EcoAct estimates that average power use for a laptop or computer is 140 watts. For lighting, it’s 10 watts. To work out the total amount of electricity used by your team, you need to multiply this by the number of employees working from home, and the number of working hours in a year.  EcoAct also estimates that it takes 5kWh gas to heat your home for an hour. This was the basis for the estimation we used to calculate the amount of extra gas usage that occurs due to working from home. 

Work related travel

Travel was the next material category that we explored. This included both commuting and any work related travel such as travel for a meeting. Based on working from home for 2 days per week (above) we used 3 days per week as the basis for calculating the mileage related to commuting to the office for each employee. We then asked each employee for details on their cars such as model and fuel type to determine what emission factors would be most appropriate to use and also accounted for the well to tank emissions of the fuels. 

One employee also was commuting using an electric vehicle which was exclusively charged on the public charging networks so we needed to account for both the electricity and transmission and distribution emissions associated with commuting in this car. 

After this we looked at train travel which was based on the small number of train journeys that have been made throughout 2021 for meetings and working remotely. The well to tank emissions for National Rail are also accounted for in this calculation. There were no other modes of transport such as boat or plane used throughout 2021 that would need to be accounted for in our carbon footprint. The emissions above were calculated using the latest emission factors from the Department for Business, Energy & Industrial Strategy (BEIS) included in the Government conversion factors for company reporting of greenhouse gas emissions.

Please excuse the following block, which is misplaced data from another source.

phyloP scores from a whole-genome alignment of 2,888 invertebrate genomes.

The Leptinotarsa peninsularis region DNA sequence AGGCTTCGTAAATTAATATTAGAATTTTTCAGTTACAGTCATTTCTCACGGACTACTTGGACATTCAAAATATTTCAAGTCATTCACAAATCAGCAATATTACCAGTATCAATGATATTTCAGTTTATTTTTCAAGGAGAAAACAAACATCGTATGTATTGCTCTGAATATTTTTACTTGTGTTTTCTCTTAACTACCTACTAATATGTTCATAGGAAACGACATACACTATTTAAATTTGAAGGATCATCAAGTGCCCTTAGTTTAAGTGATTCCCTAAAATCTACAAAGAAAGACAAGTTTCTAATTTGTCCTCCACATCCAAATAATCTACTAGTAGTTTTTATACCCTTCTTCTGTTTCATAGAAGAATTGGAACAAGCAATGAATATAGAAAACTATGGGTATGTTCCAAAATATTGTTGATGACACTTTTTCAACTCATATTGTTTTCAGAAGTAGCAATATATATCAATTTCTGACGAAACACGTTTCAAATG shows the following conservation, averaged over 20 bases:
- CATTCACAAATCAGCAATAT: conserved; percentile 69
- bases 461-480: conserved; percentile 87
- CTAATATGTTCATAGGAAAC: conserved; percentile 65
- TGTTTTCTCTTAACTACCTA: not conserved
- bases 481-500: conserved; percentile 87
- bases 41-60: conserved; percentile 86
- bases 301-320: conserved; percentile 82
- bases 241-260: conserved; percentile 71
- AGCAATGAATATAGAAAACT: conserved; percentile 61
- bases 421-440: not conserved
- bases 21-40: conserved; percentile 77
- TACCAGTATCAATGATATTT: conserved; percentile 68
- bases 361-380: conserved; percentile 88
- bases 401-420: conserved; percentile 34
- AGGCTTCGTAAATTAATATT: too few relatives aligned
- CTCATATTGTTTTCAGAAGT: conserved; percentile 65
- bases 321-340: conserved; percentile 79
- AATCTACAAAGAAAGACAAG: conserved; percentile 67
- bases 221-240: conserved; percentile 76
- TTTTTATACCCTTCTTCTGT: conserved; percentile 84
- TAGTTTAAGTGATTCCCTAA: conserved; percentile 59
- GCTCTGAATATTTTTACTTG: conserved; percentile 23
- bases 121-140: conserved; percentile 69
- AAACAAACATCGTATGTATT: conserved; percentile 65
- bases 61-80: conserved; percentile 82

Purchased goods and services

The last category that we accounted for was purchased goods and services, and this is typically one of the hardest categories to calculate. This is our best estimation at our scope 3 supply chain using a combination of an output of our accounting software to demonstrate the amount of spend on each category and spend based emission factors provided by BEIS/DEFRA in the official report on GHG Emissions of the UK between 1996-2018. If a certain category was not available we have used the EPA emission factors from 2016 data applying IPCC 4th Assessment Report conversion factors as a proxy. This is very much an estimation and in the future will need to be transitioned from a spend based methodology to an activity based methodology but unfortunately the data to calculate activity is currently not readily available to use. 


Throughout 2021 Etainabl contributed to offsetting emissions with a tree planting program with  Ecologi we planted 884 trees this can be accessed at the below link:

Etainabl are passionate about sustainability, open data and technology. This is why we wanted to be as transparent about our carbon impact as possible. We hope that voluntarily publishing this information encourages other businesses to take the same step, helps others with the calculation techniques that have been detailed in our methodologies, and can be used by our clients by including this information in their own scope 3 emissions. 

If you have any questions regarding our footprint please contact us -